Building and Running C/C++/Fortran codes on HPC Systems

What is a Compiler

A compiler is an program that converts human-written source code directly into a standalone program called an executable (or binary). This is in contrast to an interpreter, which is a program that executes source code, often called a script in this case, line by line.

Compilers go through a multi-stage process to convert source code to an executable.  The result is machine language and cannot be read by (most) humans.  Binaries/executables are specific to a platform, a combination of machine architecture and operating system. You cannot run a Windows binary on a Linux system, and vice versa.

When running an interpreter, the executable is the interpreter itself. Your script cannot be run directly. Some scripts can invoke their own interpreters and run standalone, but they are not themselves binaries.

Building an Executable

The compiler first produces an object file for each source file. In Unix these end in .o

Object files are binary (machine language) but cannot be executed. They must be linked into an executable.

Libraries are special archives of compiled code that can be invoked through their application programming interface, or API. Like the object files, they must be linked into an executable in order to be utilized.

The program that generates the executable from object files and any external libraries is the linker (also called a loader) is nearly always invoked through the compiler, not separately. The linker joins all object files as specified, and if run through the appropriate compiler it also links the compiler's runtime libraries for the source language.  These are libraries used to carry out procedures intrinsic to the language.  This happens automatically if the compiler matches the language of the main program; it is not necessary to add the runtime libraries explicitly. However, in mixed-language programming it may be necessary to add them to the linking instructions.

Compilers on Rivanna

Rivanna provides multiple compilers and compiler versions, which we manage through modules.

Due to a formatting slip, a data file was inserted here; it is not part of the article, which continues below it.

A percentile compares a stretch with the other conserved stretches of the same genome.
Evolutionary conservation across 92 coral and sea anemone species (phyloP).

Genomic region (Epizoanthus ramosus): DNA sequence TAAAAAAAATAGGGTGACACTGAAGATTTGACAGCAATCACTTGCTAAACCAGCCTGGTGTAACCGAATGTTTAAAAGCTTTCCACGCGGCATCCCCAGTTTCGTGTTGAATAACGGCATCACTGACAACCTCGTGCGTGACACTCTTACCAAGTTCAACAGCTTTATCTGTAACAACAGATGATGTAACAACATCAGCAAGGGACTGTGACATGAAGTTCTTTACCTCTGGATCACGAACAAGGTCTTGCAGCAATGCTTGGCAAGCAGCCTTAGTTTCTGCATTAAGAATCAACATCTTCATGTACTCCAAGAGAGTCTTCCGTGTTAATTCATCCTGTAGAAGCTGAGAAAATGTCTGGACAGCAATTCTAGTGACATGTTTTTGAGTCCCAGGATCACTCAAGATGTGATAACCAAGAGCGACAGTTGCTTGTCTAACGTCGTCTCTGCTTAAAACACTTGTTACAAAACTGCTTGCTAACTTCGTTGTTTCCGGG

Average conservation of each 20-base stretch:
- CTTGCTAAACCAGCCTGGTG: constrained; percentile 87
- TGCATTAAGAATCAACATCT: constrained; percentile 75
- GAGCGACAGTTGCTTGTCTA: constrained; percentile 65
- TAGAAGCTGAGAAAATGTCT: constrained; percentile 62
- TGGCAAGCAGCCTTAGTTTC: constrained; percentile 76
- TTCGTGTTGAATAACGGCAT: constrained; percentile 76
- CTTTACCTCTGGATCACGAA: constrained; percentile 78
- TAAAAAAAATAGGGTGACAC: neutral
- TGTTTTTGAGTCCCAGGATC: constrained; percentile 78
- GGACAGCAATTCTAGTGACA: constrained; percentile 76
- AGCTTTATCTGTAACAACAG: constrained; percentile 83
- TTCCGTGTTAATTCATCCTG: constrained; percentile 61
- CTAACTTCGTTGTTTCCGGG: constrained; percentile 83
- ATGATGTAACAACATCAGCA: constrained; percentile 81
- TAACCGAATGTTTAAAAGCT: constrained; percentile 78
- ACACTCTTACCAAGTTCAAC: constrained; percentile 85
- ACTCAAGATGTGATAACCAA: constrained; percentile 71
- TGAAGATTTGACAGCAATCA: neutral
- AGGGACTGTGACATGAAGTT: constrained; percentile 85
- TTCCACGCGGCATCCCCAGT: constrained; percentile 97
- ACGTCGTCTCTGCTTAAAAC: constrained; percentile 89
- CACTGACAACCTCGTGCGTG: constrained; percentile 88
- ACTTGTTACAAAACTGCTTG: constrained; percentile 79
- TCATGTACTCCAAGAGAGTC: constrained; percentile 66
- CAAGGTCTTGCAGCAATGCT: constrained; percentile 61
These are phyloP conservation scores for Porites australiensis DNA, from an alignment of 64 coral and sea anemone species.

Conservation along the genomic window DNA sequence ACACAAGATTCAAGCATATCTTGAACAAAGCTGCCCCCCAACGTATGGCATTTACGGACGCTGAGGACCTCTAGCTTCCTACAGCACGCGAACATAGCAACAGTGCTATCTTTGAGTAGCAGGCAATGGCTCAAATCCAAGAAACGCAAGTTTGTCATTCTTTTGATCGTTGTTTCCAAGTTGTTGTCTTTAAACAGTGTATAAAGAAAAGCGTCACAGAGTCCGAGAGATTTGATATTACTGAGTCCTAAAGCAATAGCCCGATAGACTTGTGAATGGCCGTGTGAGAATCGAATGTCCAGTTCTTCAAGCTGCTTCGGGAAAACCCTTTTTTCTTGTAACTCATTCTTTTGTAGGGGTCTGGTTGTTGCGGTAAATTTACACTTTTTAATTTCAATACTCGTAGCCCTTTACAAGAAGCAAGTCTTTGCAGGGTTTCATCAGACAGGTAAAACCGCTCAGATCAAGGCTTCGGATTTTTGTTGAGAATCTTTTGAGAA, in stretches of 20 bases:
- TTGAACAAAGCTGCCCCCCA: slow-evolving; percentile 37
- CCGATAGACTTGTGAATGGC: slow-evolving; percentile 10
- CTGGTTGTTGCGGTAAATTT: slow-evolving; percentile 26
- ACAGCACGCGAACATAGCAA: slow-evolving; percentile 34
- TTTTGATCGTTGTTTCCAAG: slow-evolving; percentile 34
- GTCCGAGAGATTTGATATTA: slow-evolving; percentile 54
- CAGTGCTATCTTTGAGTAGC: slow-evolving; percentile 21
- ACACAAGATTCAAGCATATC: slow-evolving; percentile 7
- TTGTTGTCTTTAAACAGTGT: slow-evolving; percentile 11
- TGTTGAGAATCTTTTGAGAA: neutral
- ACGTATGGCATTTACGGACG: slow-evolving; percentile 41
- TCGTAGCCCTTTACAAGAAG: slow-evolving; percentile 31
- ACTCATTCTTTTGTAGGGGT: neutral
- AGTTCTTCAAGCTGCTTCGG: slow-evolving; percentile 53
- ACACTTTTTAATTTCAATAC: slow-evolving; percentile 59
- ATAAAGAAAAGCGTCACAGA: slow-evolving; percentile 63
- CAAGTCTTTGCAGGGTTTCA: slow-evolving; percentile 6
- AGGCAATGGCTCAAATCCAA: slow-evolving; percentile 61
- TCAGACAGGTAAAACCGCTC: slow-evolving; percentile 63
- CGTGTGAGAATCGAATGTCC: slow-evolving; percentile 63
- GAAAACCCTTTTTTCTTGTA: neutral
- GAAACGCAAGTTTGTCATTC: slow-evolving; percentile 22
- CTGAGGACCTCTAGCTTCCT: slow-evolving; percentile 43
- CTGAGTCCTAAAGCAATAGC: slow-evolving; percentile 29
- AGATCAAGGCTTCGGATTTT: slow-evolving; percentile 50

Gnu Compiler Collection (gcc)

The GNU Compiler Collection includes front ends for C, C++, and Fortran, as well as libraries for these languages (libc, libstdc++, libgfortran).

  • gcc is the C compiler
  • g++ is the C++ compiler
  • gfortran is the Fortran compiler

To see a list of available versions, type

module spider gcc 

This will result in output similar to (versions will vary over time):

      The GNU Compiler Collection includes front ends for C, C++,
      Objective-C, Fortran, Java, and Ada, as well as libraries for these
      languages (libstdc++, libgcj,...).

     Other possible modules matches:


Intel compilers frequently produce the fastest binaries for Intel architectures and are usually recommended for users who want the best performance.

  • icc is the C compiler
  • icpc is the C++ compiler
  • ifort is the Fortran compiler
module spider intel

Special note for Fortran users: When using the Intel compiler, nearly all Fortran codes must add a flag -heap-arrays to the compile line, or your executable is likely to end with a segmentation violation.


We also offer the NVIDIA HPC SDK (software development kit) compilers. This suite is particularly strong at programming for general-purpose GPUs, mainly of NVIDIA architecture. They provide tools such as OpenACC and OpenMP for programming for GPGPUs, but also support interfaces to CUDA through the higher-level languages, in particular C++ and Fortran.

  • nvcc
  • nvc++
  • nvfortran
module spider nvhpc

Compiling a Single-File Program

Suppose your program is short and can be contained within a single file. If not told otherwise a compiler will attempt to compile and link the source file(s) it is instructed to compile in one step. With only one file, no separate invocation of the linker is required.

The default name for the executable is a.out. The option -o is used to name the binary something else.

Examples for each compiler:

  • Build a C program

    • gcc -o myprog mycode.c
    • icc -o myprog mycode.c
    • pgcc -o myprog mycode.c
  • Build a C++ program

    • g++ -o myprog mycode.cxx
    • icpc –o myprog mycode.cxx
    • pgc++ -o myprog mycode.cxx